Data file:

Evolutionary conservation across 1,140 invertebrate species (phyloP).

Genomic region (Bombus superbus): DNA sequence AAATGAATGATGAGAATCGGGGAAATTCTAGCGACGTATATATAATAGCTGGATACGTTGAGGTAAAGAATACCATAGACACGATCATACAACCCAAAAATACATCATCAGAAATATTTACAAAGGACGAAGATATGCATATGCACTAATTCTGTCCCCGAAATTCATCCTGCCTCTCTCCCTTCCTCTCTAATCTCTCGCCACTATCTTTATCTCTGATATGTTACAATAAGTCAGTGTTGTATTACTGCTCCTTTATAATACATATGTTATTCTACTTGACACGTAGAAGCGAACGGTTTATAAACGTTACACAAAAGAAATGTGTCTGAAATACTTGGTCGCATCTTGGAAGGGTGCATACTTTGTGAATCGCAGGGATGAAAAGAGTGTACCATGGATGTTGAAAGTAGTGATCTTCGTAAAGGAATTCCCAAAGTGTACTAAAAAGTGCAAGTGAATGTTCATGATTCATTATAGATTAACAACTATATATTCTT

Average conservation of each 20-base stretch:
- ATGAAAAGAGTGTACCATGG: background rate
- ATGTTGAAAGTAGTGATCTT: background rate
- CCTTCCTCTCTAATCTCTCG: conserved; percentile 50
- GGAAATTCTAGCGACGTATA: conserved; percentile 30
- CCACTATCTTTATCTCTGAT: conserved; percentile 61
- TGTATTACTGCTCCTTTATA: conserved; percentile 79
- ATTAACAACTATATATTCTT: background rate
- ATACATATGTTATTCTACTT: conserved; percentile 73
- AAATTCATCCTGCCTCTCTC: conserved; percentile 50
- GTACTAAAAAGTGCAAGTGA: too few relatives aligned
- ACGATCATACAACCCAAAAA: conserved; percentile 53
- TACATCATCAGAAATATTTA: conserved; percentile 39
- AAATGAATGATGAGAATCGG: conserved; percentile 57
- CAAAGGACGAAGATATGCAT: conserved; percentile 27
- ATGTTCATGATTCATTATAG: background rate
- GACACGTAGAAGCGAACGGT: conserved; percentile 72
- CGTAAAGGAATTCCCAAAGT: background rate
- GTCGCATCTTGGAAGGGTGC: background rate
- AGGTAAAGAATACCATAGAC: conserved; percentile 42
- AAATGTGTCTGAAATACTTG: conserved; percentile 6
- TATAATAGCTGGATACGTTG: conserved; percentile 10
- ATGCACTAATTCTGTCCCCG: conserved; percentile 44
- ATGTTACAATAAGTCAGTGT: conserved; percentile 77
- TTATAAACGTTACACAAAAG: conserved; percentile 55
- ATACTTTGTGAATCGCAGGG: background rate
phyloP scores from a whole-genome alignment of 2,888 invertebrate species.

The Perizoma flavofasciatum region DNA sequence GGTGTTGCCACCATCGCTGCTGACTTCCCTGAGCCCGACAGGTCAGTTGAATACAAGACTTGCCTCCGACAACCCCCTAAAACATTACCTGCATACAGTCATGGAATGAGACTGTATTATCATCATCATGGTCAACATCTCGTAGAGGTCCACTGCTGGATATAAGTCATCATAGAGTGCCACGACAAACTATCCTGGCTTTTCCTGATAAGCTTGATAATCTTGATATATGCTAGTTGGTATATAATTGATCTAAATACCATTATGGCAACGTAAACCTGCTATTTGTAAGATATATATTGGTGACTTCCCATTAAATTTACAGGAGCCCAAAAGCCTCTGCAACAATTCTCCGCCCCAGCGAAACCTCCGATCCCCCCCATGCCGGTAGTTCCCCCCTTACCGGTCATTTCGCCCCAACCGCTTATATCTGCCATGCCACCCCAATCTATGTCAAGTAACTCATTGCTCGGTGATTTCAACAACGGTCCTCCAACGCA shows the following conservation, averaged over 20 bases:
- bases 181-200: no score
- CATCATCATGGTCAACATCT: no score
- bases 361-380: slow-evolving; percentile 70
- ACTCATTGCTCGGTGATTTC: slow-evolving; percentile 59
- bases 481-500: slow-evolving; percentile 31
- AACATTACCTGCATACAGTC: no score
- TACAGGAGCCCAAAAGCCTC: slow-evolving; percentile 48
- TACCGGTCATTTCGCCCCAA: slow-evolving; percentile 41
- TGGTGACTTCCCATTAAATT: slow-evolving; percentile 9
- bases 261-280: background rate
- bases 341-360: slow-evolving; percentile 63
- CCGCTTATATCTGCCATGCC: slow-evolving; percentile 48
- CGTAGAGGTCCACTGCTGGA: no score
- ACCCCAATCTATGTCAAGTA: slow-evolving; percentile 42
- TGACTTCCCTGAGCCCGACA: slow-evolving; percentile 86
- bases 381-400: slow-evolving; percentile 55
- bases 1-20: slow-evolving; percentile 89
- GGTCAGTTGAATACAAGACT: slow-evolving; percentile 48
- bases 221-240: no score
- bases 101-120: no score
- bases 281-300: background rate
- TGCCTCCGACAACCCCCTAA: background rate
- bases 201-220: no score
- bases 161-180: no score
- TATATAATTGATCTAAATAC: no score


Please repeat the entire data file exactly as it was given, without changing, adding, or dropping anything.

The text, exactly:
Evolutionary conservation across 1,140 invertebrate species (phyloP).

Genomic region (Bombus superbus): DNA sequence AAATGAATGATGAGAATCGGGGAAATTCTAGCGACGTATATATAATAGCTGGATACGTTGAGGTAAAGAATACCATAGACACGATCATACAACCCAAAAATACATCATCAGAAATATTTACAAAGGACGAAGATATGCATATGCACTAATTCTGTCCCCGAAATTCATCCTGCCTCTCTCCCTTCCTCTCTAATCTCTCGCCACTATCTTTATCTCTGATATGTTACAATAAGTCAGTGTTGTATTACTGCTCCTTTATAATACATATGTTATTCTACTTGACACGTAGAAGCGAACGGTTTATAAACGTTACACAAAAGAAATGTGTCTGAAATACTTGGTCGCATCTTGGAAGGGTGCATACTTTGTGAATCGCAGGGATGAAAAGAGTGTACCATGGATGTTGAAAGTAGTGATCTTCGTAAAGGAATTCCCAAAGTGTACTAAAAAGTGCAAGTGAATGTTCATGATTCATTATAGATTAACAACTATATATTCTT

Average conservation of each 20-base stretch:
- ATGAAAAGAGTGTACCATGG: background rate
- ATGTTGAAAGTAGTGATCTT: background rate
- CCTTCCTCTCTAATCTCTCG: conserved; percentile 50
- GGAAATTCTAGCGACGTATA: conserved; percentile 30
- CCACTATCTTTATCTCTGAT: conserved; percentile 61
- TGTATTACTGCTCCTTTATA: conserved; percentile 79
- ATTAACAACTATATATTCTT: background rate
- ATACATATGTTATTCTACTT: conserved; percentile 73
- AAATTCATCCTGCCTCTCTC: conserved; percentile 50
- GTACTAAAAAGTGCAAGTGA: too few relatives aligned
- ACGATCATACAACCCAAAAA: conserved; percentile 53
- TACATCATCAGAAATATTTA: conserved; percentile 39
- AAATGAATGATGAGAATCGG: conserved; percentile 57
- CAAAGGACGAAGATATGCAT: conserved; percentile 27
- ATGTTCATGATTCATTATAG: background rate
- GACACGTAGAAGCGAACGGT: conserved; percentile 72
- CGTAAAGGAATTCCCAAAGT: background rate
- GTCGCATCTTGGAAGGGTGC: background rate
- AGGTAAAGAATACCATAGAC: conserved; percentile 42
- AAATGTGTCTGAAATACTTG: conserved; percentile 6
- TATAATAGCTGGATACGTTG: conserved; percentile 10
- ATGCACTAATTCTGTCCCCG: conserved; percentile 44
- ATGTTACAATAAGTCAGTGT: conserved; percentile 77
- TTATAAACGTTACACAAAAG: conserved; percentile 55
- ATACTTTGTGAATCGCAGGG: background rate
phyloP scores from a whole-genome alignment of 2,888 invertebrate species.

The Perizoma flavofasciatum region DNA sequence GGTGTTGCCACCATCGCTGCTGACTTCCCTGAGCCCGACAGGTCAGTTGAATACAAGACTTGCCTCCGACAACCCCCTAAAACATTACCTGCATACAGTCATGGAATGAGACTGTATTATCATCATCATGGTCAACATCTCGTAGAGGTCCACTGCTGGATATAAGTCATCATAGAGTGCCACGACAAACTATCCTGGCTTTTCCTGATAAGCTTGATAATCTTGATATATGCTAGTTGGTATATAATTGATCTAAATACCATTATGGCAACGTAAACCTGCTATTTGTAAGATATATATTGGTGACTTCCCATTAAATTTACAGGAGCCCAAAAGCCTCTGCAACAATTCTCCGCCCCAGCGAAACCTCCGATCCCCCCCATGCCGGTAGTTCCCCCCTTACCGGTCATTTCGCCCCAACCGCTTATATCTGCCATGCCACCCCAATCTATGTCAAGTAACTCATTGCTCGGTGATTTCAACAACGGTCCTCCAACGCA shows the following conservation, averaged over 20 bases:
- bases 181-200: no score
- CATCATCATGGTCAACATCT: no score
- bases 361-380: slow-evolving; percentile 70
- ACTCATTGCTCGGTGATTTC: slow-evolving; percentile 59
- bases 481-500: slow-evolving; percentile 31
- AACATTACCTGCATACAGTC: no score
- TACAGGAGCCCAAAAGCCTC: slow-evolving; percentile 48
- TACCGGTCATTTCGCCCCAA: slow-evolving; percentile 41
- TGGTGACTTCCCATTAAATT: slow-evolving; percentile 9
- bases 261-280: background rate
- bases 341-360: slow-evolving; percentile 63
- CCGCTTATATCTGCCATGCC: slow-evolving; percentile 48
- CGTAGAGGTCCACTGCTGGA: no score
- ACCCCAATCTATGTCAAGTA: slow-evolving; percentile 42
- TGACTTCCCTGAGCCCGACA: slow-evolving; percentile 86
- bases 381-400: slow-evolving; percentile 55
- bases 1-20: slow-evolving; percentile 89
- GGTCAGTTGAATACAAGACT: slow-evolving; percentile 48
- bases 221-240: no score
- bases 101-120: no score
- bases 281-300: background rate
- TGCCTCCGACAACCCCCTAA: background rate
- bases 201-220: no score
- bases 161-180: no score
- TATATAATTGATCTAAATAC: no score